They’re giving us a new role of filtering the internet and that’s just not what we do, it’s not our role.
Is there a better way to move against unlicensed content?
AKM: They could have gone after other chokepoints, like the transport or backbone providers who are responsible for connecting ISPs’ networks themselves to the larger internet, but they didn’t for whatever reason.
The court is also making a policy decision that is better left to Parliament. Copyright law has always been about balancing interests. Yes, it’s true that copyright owners are entitled to certain monopoly rights that the Copyright Act gives them, but there have always been larger countervailing concerns, like what rights do people have when it comes to content and using the intenet?
Parliament has always considered how far do we want to go to enforce those rights and at the same time risk infringing on user rights or experience? That discussion is not happening here.
How effective is the blocking likely to be?
AKM: We blocked requests to those IP addresses supplied, but my understanding is that they could be circumvented with VPNs, similar to Gold TV. The court was told that but decided this has been effective enough. It doesn’t have to block every case of infringement, but it makes it more difficult for users so it will stop some of it.
There is a function built into the order where an independent third-party expert will study the effectiveness of these measures. They’re supposed to produce a report to the court about the efficacy.
Is this third party truly independent?
AKM: The court was involved in deciding who the experts would be. Both sides made submissions and the court took those into consideration, so it’s somewhat balanced and independent. It’s also a separate party from the one that provides the IP addresses.
Are there transparency issues with this order?
AKM: Here you have a court order that applies to the internet that is to some extent about public policy and yet parts of how it works are confidential. Specifically, there’s at least a claim that the list of IP addresses is confidential under the order.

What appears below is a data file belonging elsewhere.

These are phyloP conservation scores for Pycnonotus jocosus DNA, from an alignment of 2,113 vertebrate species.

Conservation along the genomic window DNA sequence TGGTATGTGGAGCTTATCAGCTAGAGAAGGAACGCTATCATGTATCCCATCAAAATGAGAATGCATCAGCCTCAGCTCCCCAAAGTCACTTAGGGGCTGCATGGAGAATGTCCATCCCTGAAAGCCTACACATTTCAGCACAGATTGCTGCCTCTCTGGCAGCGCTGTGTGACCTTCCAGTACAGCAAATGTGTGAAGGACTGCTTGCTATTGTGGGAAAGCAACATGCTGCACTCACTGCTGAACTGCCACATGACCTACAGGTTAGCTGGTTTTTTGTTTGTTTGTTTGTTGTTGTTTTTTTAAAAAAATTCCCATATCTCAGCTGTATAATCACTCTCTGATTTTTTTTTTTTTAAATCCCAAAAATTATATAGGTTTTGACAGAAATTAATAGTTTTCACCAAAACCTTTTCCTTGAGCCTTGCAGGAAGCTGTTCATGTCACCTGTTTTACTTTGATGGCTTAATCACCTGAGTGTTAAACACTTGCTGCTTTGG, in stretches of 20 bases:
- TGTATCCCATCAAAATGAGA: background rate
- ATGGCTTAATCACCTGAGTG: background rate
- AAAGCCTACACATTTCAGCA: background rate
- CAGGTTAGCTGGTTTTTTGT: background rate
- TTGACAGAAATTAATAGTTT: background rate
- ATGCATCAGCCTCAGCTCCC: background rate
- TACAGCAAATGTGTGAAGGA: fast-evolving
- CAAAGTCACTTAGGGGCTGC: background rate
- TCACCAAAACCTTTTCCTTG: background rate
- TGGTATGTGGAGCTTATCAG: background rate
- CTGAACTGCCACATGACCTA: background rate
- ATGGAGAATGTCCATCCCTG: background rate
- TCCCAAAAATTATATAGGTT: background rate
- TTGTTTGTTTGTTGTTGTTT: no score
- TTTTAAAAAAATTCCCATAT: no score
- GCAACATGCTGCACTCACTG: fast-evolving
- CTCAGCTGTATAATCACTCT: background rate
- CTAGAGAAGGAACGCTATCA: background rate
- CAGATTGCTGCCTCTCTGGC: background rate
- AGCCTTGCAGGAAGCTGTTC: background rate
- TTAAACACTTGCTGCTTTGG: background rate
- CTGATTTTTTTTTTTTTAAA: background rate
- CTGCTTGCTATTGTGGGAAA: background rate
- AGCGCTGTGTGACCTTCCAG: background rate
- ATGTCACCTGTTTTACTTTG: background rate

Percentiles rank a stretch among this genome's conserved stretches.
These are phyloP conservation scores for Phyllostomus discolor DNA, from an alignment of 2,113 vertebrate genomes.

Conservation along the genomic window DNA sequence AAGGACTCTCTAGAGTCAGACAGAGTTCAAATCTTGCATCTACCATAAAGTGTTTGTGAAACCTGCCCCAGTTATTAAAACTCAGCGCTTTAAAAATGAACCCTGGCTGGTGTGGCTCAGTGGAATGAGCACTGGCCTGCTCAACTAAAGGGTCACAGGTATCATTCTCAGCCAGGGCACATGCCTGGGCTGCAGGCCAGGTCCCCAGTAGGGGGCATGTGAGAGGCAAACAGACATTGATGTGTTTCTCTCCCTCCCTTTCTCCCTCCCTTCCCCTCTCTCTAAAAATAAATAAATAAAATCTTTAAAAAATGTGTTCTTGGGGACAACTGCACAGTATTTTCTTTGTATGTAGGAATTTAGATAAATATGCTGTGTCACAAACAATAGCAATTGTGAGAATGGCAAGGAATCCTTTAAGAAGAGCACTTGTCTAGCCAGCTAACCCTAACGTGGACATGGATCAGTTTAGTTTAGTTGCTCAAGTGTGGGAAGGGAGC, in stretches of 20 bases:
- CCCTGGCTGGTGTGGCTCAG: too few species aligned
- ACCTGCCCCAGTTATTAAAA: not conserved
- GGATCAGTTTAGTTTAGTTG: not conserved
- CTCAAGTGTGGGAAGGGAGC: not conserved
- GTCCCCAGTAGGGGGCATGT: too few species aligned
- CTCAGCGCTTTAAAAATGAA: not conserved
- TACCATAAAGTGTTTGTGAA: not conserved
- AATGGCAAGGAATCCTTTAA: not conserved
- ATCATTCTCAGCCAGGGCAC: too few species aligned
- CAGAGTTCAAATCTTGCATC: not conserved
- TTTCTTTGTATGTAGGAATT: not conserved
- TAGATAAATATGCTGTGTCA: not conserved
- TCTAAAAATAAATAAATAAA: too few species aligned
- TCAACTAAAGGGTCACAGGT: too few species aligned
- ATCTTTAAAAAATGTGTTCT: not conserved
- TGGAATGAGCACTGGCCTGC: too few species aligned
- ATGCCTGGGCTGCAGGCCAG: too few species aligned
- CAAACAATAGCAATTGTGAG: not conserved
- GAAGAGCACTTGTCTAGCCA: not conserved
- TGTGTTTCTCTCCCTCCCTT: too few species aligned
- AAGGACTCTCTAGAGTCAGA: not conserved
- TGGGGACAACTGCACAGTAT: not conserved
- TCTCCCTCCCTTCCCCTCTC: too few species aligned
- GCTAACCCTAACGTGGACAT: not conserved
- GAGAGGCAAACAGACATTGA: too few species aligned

With the Gold TV order, the list of blocked domain names was public. This is a larger order where the court doesn’t have as much oversight. The plaintiffs claim this information is confidential, so it’s not as public as it should be.
That’s of concern. It puts affected ISPs in the position of not being able to talk about parts of it. We like to be as transparent as possible with our customers.
How much does this violate net neutrality?
AKM: It’s clearly a violation to some degree of the notion that internet providers should not unduly interfere with the traffic going across their networks. The pure basic role of the ISP is to carry the bits and here we’re being told to limit them. We’re not carrying the full internet anymore. Other ISPs who aren’t touched by this order are also still carrying everything.
I agree that there is some illegal content we’d be less concerned about blocking. But if I were to put a list together of content that society had an interest in blocking that would have less of an impact on net neutrality, I would not be starting with hockey games and copyright protection. Surely there is content that is more harmful to society.
The fact that we’re starting with economic interests and sports games just reflects our society’s values.